Hygiene hypothesis, the theory that exposing children to pathogens early in life is beneficial, has been unproven and speculated about for years. Just recently, a study from Brigham and Women’s Hospital (BWH) reveals that researchers were correct in their assumption: Germs go a long way to prevent autoimmune and allergic diseases later in life.
Like most germ-related studies, mice were the test subjects during the research. The rodents were separated into two groups; one group was germ-free, and the other group was allowed to live in a normal, captive environment as a control reference. The germ-free mice showed a significant incidence of inflammation of the colon and the lungs when eventually exposed to microbes, symptoms characteristic of asthma and colitis. These symptoms have been linked to an overactive immune response, something both humans and mice share.
When exposed early in life, the germ-free mice eventually developed a normal adult immune system and immune response. Those exposed later in life did not have as long lasting effects, and the adults that were exposed had a lower resistance to disease than did the exposed adolescent mice.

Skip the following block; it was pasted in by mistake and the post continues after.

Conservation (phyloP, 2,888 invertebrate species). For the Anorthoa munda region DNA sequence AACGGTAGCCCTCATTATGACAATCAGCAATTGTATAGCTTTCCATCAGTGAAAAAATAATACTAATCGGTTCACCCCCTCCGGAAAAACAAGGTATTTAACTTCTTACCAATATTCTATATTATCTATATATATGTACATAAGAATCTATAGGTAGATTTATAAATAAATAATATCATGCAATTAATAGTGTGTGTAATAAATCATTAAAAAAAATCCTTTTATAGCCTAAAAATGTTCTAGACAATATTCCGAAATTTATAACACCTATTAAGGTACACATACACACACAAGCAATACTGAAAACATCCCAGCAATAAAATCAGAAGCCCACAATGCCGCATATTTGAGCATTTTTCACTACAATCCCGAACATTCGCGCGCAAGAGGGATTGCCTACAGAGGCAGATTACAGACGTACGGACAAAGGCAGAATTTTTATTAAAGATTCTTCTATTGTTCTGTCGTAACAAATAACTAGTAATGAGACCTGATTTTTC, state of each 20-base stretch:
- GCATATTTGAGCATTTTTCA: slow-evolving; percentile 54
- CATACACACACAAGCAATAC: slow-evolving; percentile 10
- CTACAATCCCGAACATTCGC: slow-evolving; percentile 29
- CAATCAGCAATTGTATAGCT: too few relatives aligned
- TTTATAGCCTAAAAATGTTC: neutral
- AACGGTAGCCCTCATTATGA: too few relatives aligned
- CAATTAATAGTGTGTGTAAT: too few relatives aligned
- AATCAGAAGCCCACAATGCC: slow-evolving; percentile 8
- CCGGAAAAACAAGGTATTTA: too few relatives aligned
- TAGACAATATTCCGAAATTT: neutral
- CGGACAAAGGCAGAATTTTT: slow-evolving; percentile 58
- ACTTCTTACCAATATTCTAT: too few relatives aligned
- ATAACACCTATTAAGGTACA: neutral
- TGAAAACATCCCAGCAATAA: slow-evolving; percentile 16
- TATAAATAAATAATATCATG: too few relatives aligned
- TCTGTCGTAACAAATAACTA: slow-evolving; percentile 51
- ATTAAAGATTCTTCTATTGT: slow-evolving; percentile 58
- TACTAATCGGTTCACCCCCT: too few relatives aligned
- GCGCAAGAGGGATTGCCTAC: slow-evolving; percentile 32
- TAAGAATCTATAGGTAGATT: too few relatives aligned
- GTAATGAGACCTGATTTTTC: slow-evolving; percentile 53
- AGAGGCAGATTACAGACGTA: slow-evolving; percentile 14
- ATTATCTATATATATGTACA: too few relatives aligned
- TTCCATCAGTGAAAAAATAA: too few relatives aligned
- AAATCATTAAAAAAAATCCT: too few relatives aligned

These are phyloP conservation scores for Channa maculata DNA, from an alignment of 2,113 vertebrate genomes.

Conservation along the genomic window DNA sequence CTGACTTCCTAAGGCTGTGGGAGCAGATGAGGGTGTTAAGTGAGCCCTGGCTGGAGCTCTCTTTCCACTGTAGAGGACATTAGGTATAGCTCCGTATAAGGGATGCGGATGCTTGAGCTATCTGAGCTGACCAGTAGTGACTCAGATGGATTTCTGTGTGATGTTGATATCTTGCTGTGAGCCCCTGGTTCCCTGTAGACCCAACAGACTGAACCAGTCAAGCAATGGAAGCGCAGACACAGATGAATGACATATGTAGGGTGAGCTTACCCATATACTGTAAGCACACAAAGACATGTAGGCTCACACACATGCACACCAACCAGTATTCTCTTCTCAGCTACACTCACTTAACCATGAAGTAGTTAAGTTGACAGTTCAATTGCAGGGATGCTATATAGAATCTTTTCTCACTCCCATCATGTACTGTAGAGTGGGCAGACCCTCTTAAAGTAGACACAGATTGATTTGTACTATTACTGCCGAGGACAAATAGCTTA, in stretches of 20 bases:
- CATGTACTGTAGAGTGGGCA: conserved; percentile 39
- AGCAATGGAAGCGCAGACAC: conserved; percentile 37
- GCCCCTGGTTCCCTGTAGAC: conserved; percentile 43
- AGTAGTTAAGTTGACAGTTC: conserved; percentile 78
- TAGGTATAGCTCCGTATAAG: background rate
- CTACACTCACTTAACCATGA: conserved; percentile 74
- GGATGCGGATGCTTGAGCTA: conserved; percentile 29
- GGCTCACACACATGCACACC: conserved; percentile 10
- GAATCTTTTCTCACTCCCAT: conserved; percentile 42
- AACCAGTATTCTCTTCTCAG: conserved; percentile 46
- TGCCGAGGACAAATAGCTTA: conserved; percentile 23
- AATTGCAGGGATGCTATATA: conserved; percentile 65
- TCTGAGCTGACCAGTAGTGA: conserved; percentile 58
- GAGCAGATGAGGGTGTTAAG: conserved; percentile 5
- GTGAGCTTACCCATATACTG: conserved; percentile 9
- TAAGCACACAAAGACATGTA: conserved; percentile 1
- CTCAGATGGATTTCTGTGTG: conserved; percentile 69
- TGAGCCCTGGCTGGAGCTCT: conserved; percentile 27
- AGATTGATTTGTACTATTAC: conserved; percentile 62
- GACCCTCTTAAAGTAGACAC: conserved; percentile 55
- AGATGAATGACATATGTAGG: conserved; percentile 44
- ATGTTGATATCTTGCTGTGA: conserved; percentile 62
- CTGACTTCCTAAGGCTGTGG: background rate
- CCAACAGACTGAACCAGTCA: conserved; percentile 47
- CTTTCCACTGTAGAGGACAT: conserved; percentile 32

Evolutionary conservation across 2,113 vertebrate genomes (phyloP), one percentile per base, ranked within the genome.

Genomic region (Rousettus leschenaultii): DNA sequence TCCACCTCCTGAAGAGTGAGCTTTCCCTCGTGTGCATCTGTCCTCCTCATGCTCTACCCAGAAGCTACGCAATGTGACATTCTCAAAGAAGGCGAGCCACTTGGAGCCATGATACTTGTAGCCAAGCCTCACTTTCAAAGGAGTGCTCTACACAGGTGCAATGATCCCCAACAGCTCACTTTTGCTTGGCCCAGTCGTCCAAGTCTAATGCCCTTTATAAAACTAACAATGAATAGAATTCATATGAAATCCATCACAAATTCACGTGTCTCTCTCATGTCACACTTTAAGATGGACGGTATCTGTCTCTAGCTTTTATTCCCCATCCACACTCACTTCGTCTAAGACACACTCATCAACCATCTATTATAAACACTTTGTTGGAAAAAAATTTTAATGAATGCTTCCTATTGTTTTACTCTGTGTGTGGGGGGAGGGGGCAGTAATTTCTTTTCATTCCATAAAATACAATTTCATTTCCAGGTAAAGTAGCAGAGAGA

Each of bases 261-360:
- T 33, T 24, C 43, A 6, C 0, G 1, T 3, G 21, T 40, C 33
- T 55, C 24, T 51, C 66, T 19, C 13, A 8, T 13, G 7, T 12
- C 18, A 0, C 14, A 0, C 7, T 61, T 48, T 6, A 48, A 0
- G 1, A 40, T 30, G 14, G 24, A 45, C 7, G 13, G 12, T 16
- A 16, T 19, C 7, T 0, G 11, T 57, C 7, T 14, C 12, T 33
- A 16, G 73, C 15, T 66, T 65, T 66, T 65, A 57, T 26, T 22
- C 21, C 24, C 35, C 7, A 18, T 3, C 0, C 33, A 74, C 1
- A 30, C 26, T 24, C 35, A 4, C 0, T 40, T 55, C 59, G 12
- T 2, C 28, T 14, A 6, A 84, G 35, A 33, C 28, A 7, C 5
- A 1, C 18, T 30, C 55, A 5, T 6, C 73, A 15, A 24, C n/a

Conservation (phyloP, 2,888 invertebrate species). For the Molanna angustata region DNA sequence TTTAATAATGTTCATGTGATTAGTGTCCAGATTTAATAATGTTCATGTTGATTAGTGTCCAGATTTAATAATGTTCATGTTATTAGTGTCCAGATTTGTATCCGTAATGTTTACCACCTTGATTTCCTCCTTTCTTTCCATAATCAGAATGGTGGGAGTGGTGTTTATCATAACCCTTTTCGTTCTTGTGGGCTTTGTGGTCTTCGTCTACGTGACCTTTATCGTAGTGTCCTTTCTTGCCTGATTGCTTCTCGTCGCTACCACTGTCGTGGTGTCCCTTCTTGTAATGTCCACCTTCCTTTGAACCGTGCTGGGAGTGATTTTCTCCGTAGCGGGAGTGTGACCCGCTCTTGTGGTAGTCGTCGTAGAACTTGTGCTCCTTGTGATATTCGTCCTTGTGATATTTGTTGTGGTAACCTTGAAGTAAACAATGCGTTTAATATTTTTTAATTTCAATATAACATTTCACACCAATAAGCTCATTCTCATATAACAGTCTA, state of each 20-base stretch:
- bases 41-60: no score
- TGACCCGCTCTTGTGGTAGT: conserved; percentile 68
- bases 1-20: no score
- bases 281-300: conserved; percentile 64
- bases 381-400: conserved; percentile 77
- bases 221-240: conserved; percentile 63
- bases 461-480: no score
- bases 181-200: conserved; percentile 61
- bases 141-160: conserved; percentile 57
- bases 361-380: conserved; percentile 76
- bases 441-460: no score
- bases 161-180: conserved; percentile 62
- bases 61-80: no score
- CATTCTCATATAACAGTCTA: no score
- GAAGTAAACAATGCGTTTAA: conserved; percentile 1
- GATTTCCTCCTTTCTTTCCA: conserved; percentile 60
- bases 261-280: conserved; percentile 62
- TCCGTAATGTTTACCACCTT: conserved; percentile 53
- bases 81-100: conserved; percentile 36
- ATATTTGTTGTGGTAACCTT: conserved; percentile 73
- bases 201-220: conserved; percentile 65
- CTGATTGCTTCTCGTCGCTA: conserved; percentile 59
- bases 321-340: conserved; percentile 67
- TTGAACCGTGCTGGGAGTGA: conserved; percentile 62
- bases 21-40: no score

Co-author of the study, Richard Blumberg, MD, chief for the BWH Division of Gastroenterology, Hepatology and Endoscopy, told the BWH Health Blog, “These studies show the critical importance of proper immune conditioning by microbes during the earliest periods of life. Also, now knowing a potential mechanism will allow scientists to potentially identify the microbial factors important in determining protection from allergic and autoimmune diseases later in life.”
The news should strike a chord with germ-phobic parents, intent on keeping their children away from new places and social situations because of communicable pathogens. Allowing children to experience life to the fullest may be beneficial to the health as well as to the mind.